Is University Worth It?: Survey Results From Recent Graduates

Highlights:

  • 46% of postgraduates did not think that their university education was worth the money
  • Over 30% of surveyed postgraduates did not need a degree to do their current job
  • 63.05% of female postgraduate respondents stated that they are not using their specific degree in their career, compared to around 50% for male respondents
  • 61% of postgraduates in London strongly agreed that they needed their specific degree to undertake their current job responsibilities.

 

With unemployment in recent graduates increasing from 7% to 12% in 2020 (ONS, 2020), postgraduates across the country are now questioning whether their higher education was worth the money. The survey of 500 postgraduates reveals that nearly half (46%) of respondents did not view their university education as ‘worth it’.

Job market impacts from Covid-19 are being most felt by recent graduates, with a report from the Office For Students (2021) stating that 24.3% of postgraduates from the 2018-19 cohort did not go on to ‘professional employment’ or further studies within 15 months of graduating.

 

2020-virtual-graduation

 

However, despite increases in graduate unemployment, historical data on graduate earnings from the Department for Education suggests that once the short-term impacts from coronavirus are over, recent graduates will start to see more value:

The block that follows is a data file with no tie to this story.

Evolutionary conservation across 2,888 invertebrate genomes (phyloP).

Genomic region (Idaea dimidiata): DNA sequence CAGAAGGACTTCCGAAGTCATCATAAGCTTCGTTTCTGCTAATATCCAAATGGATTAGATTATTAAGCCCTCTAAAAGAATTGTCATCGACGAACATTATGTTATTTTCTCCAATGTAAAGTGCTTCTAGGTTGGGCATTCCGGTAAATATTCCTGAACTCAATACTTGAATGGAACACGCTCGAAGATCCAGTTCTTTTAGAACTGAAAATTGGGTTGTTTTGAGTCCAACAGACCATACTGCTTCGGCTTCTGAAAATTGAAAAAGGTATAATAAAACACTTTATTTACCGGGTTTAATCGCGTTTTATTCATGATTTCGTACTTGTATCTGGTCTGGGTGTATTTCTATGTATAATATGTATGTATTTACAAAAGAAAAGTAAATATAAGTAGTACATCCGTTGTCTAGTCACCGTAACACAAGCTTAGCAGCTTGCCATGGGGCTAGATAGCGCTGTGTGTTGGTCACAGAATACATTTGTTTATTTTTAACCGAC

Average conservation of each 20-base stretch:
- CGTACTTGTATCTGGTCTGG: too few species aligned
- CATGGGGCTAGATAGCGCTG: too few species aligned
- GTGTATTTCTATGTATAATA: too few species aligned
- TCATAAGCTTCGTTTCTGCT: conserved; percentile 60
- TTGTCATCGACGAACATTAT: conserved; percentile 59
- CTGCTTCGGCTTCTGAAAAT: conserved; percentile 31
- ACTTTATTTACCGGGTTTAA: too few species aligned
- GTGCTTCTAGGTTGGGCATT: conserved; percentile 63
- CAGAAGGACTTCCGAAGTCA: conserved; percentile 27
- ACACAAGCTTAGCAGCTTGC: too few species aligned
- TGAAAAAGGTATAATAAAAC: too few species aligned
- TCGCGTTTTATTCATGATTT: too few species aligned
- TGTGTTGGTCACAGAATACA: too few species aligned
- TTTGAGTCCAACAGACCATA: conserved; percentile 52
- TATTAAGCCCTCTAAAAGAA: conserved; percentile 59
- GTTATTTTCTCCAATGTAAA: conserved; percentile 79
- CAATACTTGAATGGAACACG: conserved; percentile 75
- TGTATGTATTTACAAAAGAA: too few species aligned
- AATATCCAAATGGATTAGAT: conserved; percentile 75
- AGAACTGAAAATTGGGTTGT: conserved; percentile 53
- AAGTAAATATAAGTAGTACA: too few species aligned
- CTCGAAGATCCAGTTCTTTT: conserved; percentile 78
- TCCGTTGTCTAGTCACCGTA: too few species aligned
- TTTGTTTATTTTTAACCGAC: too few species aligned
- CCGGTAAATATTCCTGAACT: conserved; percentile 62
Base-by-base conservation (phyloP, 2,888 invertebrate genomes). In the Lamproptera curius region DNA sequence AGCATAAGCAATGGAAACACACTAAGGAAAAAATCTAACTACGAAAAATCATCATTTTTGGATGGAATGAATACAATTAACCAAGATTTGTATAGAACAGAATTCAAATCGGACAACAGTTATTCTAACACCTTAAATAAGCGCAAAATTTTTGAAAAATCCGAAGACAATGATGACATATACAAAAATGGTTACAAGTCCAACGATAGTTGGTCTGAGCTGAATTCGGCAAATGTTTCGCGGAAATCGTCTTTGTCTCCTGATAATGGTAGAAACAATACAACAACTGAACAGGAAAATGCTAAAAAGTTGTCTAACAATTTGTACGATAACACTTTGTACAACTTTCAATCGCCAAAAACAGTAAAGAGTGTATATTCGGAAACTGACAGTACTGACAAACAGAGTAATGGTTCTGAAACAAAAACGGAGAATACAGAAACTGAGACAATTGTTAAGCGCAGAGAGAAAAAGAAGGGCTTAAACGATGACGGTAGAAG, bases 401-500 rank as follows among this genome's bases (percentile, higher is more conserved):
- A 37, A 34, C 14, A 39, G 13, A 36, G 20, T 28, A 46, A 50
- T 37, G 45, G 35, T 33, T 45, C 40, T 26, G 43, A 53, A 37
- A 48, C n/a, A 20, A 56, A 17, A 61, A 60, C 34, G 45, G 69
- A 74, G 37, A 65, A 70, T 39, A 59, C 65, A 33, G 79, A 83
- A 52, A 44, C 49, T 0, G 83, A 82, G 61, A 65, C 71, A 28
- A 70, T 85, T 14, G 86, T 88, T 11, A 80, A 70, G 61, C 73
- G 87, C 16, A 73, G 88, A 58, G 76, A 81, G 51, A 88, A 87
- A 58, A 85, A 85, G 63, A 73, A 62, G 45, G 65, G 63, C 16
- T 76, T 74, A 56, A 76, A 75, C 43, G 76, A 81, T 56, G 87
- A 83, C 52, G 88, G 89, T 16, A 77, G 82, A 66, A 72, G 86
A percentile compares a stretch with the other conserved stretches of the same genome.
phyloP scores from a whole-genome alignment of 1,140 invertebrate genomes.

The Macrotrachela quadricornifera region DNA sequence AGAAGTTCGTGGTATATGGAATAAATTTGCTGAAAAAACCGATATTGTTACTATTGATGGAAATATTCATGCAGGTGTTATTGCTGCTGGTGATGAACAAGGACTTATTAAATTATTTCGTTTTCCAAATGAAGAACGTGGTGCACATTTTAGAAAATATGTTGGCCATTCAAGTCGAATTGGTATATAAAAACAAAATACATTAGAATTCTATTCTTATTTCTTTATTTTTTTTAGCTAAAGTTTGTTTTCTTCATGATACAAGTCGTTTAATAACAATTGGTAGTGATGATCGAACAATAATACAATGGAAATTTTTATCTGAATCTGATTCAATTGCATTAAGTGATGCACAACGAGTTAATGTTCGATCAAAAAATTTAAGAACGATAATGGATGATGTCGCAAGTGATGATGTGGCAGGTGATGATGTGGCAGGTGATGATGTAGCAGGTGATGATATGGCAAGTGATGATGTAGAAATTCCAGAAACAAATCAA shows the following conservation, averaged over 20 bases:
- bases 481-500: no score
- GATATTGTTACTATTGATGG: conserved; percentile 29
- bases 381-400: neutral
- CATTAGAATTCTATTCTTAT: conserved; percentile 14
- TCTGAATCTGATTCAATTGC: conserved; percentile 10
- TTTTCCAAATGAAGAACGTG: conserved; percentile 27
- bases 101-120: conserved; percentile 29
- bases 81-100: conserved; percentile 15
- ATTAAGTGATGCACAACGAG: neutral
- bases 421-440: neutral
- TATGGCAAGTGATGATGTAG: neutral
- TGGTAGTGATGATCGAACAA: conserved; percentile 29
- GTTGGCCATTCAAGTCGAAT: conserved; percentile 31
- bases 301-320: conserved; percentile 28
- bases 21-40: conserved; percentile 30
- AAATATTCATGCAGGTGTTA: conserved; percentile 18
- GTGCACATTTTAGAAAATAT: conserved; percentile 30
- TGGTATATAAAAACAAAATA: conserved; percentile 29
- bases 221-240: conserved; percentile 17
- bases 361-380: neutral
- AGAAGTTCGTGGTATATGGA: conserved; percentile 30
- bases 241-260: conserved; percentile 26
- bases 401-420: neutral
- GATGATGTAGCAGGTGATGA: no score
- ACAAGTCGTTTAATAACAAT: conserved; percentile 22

Working-age graduates aged 16-64 earned a median salary of £34,000 in 2018. Their non-graduate peers chose a different path earning a median salary of £24,000.

Commentary from Aaron Wallis Sales Recruitment suggests that your subject of study and the university you attend also makes a difference as to how you value your education – with STEM subjects and the elite universities seeing the highest proportion of graduates in employment or further study immediately after graduating.

For the full results of the survey, please visit: https://www.aaronwallis.co.uk/news/is-university-worth-it.aspx

 

Rob Scott, Managing Director at Aaron Wallis Sales Recruitment said:

“It is difficult to compare the cohorts of current postgraduates who leave University averaging over £40K p.a. of debt with the ‘Baby Boomers’ and ‘Gen X’, who generally didn’t pay for their tertiary education.  However, this data shows that beyond your mid-20s, a degree opens the door to higher-paying opportunities and therefore increases the likelihood of you feeling that higher education was ‘worth it’.”